[MITgcm-support] changing from a fixed temperature to fixed heat flux as a boundary condition

Malte Jansen mfj at uchicago.edu
Thu Jan 7 10:35:56 EST 2016


This may not be the most elegant solution, but you can also always just make use of the fact that a restoring condition converges to a fixed flux condition in the limit of infinite restoring time. So in practice you can get a fixed flux condition by choosing an extremely slow restoring to a correspondingly large temperature. E.g. if you set T_restoring=10^20 C and tau_restoring= 10^24s you get (to within machine precision, and for any reasonable range of ocean temperatures) a temperature tendency of  1K/10^4s. As Martin was saying, you can translate any heat flux to a temperature tendency given the heat capacity, density and grid-scale. Since these are all constant, you can do this conversion offline beforehand.

Good to hear that you are working on this. I had been thinking about maybe having my student do something similar.


Malte F Jansen
Assistant Professor
Department of the Geophysical Sciences
The University of Chicago
5734 South Ellis Avenue
Chicago, IL 60637 USA

> On Jan 7, 2016, at 2:56 AM, Martin Losch <Martin.Losch at awi.de> wrote:
> Hi Julian,
> I think you already gave the answer yourself. 
> As far as I know there is no implementation for specifying a flux at a lateral boundary, but you can easily hack the code. I would use the the code in rbcs_add_tendency.F, e.g. for temperature
>          gTendency(i,j) = gTendency(i,j)
>     &       - RBC_mask(i,j,k,bi,bj,irbc)*rec_tauRlx
>     &        *( theta(i,j,k,bi,bj)- RBCtemp(i,j,k,bi,bj) )
> which gives you the relaxation tendency in units of temperature over time. You could use the RBCtemp field to read the heat flux (instead of the relaxation temperature) you want to precribe and then just add it to gTendency(i,j) making sure that you use the correct units, so it would be the easiest, if you just have
> gTendency(i,j) = gTendency(i,j) + RBC_mask(i,j,k,bi,bj,irbc)*RBCtemp(i,j,k,bi,bj)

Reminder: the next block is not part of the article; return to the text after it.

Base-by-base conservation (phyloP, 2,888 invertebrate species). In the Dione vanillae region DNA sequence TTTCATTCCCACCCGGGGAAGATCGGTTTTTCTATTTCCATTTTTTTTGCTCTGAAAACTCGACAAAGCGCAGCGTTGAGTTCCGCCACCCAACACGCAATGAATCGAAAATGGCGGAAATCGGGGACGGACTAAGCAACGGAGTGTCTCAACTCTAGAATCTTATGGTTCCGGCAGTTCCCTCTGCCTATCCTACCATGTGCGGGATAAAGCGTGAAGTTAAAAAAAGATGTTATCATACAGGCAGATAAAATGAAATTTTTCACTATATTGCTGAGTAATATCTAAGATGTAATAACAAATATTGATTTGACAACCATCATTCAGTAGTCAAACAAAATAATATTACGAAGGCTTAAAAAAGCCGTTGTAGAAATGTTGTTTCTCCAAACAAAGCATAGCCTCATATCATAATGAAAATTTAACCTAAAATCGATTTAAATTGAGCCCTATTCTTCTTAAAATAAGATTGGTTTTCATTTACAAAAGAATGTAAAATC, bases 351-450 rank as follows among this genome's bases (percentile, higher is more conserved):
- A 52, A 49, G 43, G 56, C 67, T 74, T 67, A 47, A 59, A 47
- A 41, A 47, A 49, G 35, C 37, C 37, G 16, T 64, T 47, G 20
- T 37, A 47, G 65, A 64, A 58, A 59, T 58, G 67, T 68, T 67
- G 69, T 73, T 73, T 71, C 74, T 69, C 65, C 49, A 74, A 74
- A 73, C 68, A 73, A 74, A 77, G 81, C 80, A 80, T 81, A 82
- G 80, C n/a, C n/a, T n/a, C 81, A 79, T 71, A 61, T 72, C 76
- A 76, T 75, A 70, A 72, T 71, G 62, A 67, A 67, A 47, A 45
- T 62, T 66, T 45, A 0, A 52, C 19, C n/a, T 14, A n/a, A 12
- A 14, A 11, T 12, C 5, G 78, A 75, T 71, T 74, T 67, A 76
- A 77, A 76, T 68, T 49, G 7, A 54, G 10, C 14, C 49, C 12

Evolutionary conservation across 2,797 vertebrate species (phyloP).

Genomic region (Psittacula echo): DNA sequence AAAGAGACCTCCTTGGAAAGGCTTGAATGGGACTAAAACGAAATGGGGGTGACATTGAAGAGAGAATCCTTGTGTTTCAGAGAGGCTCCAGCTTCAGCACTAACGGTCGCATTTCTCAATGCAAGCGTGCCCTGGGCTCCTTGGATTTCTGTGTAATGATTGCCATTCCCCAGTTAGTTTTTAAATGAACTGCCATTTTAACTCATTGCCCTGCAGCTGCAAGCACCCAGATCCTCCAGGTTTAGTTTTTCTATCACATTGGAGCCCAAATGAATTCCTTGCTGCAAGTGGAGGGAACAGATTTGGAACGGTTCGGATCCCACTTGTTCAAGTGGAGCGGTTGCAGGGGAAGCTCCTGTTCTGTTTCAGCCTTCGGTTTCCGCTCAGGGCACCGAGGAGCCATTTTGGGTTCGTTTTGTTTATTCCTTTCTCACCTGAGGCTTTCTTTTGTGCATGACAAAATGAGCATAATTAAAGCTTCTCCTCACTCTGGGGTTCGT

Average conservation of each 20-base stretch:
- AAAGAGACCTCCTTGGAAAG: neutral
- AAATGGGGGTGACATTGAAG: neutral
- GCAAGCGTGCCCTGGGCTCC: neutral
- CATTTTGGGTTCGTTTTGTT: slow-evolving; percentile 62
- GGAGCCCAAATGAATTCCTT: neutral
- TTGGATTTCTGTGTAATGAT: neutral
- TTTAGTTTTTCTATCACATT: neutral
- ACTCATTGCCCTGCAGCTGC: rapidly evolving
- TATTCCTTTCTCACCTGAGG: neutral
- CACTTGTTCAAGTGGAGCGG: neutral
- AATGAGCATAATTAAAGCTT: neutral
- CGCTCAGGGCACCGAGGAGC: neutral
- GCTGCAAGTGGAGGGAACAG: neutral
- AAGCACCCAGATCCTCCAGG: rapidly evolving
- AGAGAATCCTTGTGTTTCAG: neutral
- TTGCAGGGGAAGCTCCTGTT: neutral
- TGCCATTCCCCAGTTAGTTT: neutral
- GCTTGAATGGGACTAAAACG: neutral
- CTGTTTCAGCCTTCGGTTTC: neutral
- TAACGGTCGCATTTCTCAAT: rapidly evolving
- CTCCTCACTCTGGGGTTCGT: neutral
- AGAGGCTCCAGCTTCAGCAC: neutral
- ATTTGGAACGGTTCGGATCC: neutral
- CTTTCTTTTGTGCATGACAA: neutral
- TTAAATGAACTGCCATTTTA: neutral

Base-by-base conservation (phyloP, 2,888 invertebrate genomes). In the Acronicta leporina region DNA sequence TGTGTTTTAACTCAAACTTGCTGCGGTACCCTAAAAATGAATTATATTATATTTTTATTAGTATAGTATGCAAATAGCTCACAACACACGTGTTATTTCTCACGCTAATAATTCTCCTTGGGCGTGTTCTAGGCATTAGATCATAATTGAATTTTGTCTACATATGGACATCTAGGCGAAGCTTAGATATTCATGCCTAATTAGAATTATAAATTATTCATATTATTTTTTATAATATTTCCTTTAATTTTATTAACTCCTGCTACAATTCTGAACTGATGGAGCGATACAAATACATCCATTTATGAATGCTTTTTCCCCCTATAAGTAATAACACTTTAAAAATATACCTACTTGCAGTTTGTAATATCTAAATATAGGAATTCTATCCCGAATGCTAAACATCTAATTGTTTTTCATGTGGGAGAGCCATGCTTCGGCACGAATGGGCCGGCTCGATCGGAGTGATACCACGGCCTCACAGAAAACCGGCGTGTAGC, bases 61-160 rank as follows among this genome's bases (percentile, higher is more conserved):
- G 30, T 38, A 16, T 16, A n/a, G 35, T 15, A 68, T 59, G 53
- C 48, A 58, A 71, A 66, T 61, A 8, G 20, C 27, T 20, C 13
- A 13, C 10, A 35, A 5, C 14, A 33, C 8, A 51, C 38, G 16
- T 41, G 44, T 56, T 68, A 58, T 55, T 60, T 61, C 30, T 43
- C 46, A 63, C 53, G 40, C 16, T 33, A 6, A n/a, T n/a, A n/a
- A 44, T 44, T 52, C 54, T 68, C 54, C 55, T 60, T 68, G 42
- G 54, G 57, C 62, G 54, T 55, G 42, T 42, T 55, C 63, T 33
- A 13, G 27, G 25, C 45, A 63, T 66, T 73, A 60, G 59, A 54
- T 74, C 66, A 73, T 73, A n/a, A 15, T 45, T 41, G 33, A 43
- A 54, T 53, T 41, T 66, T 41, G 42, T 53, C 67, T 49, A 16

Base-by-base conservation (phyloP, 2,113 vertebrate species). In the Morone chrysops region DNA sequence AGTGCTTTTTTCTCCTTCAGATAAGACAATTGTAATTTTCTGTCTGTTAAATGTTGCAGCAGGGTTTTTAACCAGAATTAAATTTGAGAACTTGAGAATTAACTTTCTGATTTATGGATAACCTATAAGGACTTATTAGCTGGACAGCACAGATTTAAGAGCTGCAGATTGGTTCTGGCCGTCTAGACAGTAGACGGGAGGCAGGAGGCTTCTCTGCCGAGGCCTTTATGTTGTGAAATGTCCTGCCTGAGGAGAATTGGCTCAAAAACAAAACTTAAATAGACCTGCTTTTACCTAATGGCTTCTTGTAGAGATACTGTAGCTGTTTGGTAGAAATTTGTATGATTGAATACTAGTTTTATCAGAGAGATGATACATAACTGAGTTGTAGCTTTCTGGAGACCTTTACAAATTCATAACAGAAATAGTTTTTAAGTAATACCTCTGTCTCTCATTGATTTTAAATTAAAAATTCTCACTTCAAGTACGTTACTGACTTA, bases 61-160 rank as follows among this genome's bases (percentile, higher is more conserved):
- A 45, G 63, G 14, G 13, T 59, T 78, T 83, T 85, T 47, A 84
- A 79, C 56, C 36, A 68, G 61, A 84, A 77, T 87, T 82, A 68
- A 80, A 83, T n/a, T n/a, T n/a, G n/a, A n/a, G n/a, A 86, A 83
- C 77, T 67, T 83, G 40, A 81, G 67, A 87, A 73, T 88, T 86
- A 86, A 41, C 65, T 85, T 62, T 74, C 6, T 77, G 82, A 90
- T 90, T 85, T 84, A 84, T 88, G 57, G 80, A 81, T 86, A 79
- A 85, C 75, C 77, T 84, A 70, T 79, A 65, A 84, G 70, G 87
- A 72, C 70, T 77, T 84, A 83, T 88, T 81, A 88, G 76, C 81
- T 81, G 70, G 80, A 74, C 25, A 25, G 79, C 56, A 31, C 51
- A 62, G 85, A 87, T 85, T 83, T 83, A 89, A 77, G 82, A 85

> where RBCtemp(i,j,k,bi,bj) is now ( theta(i,j,k,bi,bj)- RBCtemp(i,j,k,bi,bj) )/tauRelax diagnosed from some previous run.
> For heat flux in W/m^2 you’d have to multiply by recip_Cp*mass2rUnit(=1/rho)* someLength(not clear what length that would be, probably dyG=cell thickness normal to boundary).
> Martin
>> On 06 Jan 2016, at 21:19, Julian Mak <j.mak at ed.ac.uk> wrote:
>> Dear all,
>> I am quite new to using MITgcm and have been trying to implement something in a channel; this question is about implementing boundary conditions and it seems like it should be a fairly trivial thing to do but I am still a bit confused, so any help would be appreciated.
>> Set up: re-entrant channel in x, walls on y, z being vertical, to mimic a part of the ACC. Surface and northern boundary is relaxed to some specified temperature profile (no salinity here) using the "rbcs" package with appropriate masking and short-ish restoring time.
>> Problem: Change over to a Neumann condition on both the surface and northern boundary, to specify the heat flux instead of the temperature instead. Rationale is that a Dirichlet condition specifying the temperature pins the ends of the isotherms and we would like to relax this, so the eddies have more freedom to move the isotherms around. The idea would be to diagnose the heat flux from the Dirichlet condition runs (I checked today that "TFLUX", "Trelax" and "surForcT" all give me the same thing***) and put it back in as the boundary conditions for the Neumann runs.
>> So I can see changing over to the surface one is fairly trivial, by specifying surfQfile. The northern one though is stumping me: I am thinking I probably need to hack "rbcs" and do something to add the tendencies in accordingly? I just thought there would be an easier way to do this, or I may have missed something obvious? I know there are other implementations to relax the pinning on the isotherms on the northern boundary but a flux condition seems like it should be easy to put in.
>> Thanks for your time,
>> Julian
>> *** I am not entirely clear on what the differences and relations relations between "TFLUX", "Trelax", "surForcT" and "oceQnet" are, even after reading a previous archived e-mail on this, so if someone could clarify I would be thankful. I think I understand why the first three are the same in this case (although I am guessing the relation). These quantities are presumably different if restoring is not used on its own or at all, and when salinity is involved (so "oceQnet" would be something like "TFLUX" + "SFLUX" + ... ?)
>> -- 
>> Julian Mak,
>> School of Mathematics,
>> The University of Edinburgh,
>> James Clerk Maxwell Building,
>> The King's Buildings,
>> Edinburgh, EH9 3FD
>> e-mail: j.mak at ed.ac.uk
>> tel: +44 131 650 5040
>> www: https://sites.google.com/site/julianclmak/home
>> The University of Edinburgh is a charitable body, registered in
>> Scotland, with registration number SC005336.
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